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Washington has not had an easy time managing the U.S.-Pakistani relationship, to put it mildly. For decades, the United States has sought to change Pakistan's strategic focus from competing with India and seeking more influence in Afghanistan to protecting its own internal stability and economic development. But even though Pakistan has continued to depend on U.S. military and economic support, it has not changed its behavior much. Each country accuses the other of being a terrible ally—and perhaps both are right.
Pakistanis tend to think of the United States as a bully. In their view, Washington provides desperately needed aid intermittently, yanking it away whenever U.S. officials want to force policy changes. Pakistanis believe that Washington has never been grateful for the sacrifice of the thousands of Pakistani military and security officials who have died fighting terrorists in recent decades, nor mourned the tens of thousands of Pakistani civilians whom those terrorists have killed. Many in the country, including President Asif Ali Zardari and General Ashfaq Kayani, the army chief, recognize that Pakistan has at times gone off the American script, but they argue that the country would be a better ally if only the United States showed more sensitivity to Islamabad's regional concerns.
On the other side, Americans see Pakistan as the ungrateful recipient of almost $40 billion in economic and military assistance since 1947, $23 billion of it for fighting terrorism over the last decade alone. In their view, Pakistan has taken American dollars with a smile, even as it covertly developed nuclear weapons in the 1980s, passed nuclear secrets to others in the 1990s, and supported Islamist militant groups more recently. No matter what Washington does, according to a growing cadre of U.S. senators, members of Congress, and editorial writers, it can't count on Pakistan as a reliable ally. Meanwhile, large amounts of U.S. aid have simply failed to invigorate Pakistan's economy.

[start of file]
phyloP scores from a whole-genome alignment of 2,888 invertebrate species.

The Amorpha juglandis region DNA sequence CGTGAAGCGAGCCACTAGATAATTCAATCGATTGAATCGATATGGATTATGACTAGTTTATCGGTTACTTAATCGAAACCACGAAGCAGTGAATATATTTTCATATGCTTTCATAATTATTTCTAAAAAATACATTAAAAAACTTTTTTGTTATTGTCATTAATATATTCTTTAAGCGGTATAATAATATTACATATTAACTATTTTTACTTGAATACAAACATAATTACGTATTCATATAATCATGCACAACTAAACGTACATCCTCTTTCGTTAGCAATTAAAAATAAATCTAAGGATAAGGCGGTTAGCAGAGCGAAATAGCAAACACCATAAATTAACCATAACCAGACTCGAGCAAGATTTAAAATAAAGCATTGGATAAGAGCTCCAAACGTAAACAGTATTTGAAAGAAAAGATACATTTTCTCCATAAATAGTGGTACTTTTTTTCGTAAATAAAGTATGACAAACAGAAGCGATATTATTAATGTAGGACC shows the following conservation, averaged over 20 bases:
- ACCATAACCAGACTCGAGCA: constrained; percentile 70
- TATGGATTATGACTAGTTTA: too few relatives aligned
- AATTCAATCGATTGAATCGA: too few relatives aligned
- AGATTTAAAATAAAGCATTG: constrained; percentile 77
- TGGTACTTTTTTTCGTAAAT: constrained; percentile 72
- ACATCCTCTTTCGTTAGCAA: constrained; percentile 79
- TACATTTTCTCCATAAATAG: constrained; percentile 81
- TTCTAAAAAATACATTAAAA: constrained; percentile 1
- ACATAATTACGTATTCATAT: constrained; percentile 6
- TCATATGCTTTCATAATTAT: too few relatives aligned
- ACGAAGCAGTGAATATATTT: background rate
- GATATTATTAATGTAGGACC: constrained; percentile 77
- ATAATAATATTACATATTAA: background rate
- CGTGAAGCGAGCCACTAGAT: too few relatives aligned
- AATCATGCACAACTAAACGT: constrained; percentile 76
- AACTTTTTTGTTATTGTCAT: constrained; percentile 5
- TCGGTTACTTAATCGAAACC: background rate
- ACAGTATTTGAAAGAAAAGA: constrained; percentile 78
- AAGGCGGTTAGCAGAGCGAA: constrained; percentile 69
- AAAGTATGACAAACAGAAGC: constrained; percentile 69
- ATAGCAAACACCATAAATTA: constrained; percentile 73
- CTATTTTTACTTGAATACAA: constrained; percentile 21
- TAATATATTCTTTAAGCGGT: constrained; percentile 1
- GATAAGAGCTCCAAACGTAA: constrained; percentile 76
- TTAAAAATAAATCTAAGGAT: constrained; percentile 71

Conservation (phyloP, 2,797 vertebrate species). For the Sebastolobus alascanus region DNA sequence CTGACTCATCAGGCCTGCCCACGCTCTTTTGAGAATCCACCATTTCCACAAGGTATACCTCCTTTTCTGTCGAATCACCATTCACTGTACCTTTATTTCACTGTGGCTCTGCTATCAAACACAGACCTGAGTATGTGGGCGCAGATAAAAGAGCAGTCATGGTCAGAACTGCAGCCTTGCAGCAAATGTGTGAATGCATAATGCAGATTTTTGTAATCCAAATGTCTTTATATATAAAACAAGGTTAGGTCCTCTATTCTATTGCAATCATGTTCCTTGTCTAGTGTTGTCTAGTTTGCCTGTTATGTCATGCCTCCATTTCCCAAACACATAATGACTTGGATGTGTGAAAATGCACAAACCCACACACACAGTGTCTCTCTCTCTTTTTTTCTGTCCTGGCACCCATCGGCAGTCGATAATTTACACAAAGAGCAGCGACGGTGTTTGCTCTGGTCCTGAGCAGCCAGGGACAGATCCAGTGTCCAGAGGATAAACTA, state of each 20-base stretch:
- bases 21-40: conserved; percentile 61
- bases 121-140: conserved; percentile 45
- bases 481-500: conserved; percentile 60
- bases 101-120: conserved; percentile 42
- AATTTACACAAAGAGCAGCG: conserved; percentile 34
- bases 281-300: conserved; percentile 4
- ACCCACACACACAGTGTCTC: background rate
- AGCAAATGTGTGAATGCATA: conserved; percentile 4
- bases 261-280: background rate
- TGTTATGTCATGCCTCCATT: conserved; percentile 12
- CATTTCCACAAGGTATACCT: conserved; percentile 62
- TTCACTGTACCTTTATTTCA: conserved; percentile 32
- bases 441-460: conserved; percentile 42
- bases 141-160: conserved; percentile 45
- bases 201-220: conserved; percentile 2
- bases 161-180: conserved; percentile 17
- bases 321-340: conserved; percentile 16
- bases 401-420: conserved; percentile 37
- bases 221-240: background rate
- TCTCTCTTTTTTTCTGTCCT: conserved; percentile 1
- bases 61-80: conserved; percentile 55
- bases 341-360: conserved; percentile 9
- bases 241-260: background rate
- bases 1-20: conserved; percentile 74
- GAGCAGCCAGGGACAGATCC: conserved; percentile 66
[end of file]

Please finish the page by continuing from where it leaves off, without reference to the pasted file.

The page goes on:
The May 2011 U.S. covert operation in Abbottabad that killed Osama bin Laden brought the relationship to an unusually low point, making it harder than ever to maintain the illusion of friendship. At this point, instead of continuing to fight so constantly for so little benefit—money for Pakistan, limited intelligence cooperation for the United States, and a few tactical military gains for both sides—the two countries should acknowledge that their interests simply do not converge enough to make them strong partners. By coming to terms with this reality, Washington would be freer to explore new ways of pressuring Pakistan and achieving its own goals in the region. Islamabad, meanwhile, could finally pursue its regional ambitions, which would either succeed once and for all or, more likely, teach Pakistani officials the limitations of their country's power.
It is tempting to believe that tensions between the United States and Pakistan have never been worse. And to be sure, the public in each country currently dislikes the other: in a 2011 Gallup poll, Pakistan ranked among the least liked countries in the United States, along with Iran and North Korea; meanwhile, a 2012 Pew poll found that 80 percent of Pakistanis have an unfavorable view of the United States, with 74 percent seeing it as an enemy. Washington's threats to cut off aid to Pakistan and calls in Islamabad to defend Pakistani sovereignty from U.S. drone incursions seem to represent a friendship that is spiraling downward.
But the relationship between the United States and Pakistan has never been good. In 2002, at arguably the height of U.S.-Pakistani cooperation against terrorism, a Pew poll found that 63 percent of Americans had unfavorable views of Pakistan, making it the fifth most disliked nation, behind Colombia, Saudi Arabia, Afghanistan, and North Korea. Before that, in 1980, soon after the Soviet invasion of Afghanistan, a Harris poll showed that a majority of Americans viewed Pakistan unfavorably, despite the fact that 53 percent supported U.S. military action to defend the country against communism. During the 1950s and 1960s, Pakistan did not feature in U.S. opinion polls, but its leaders often complained of unfavorable press in the United States.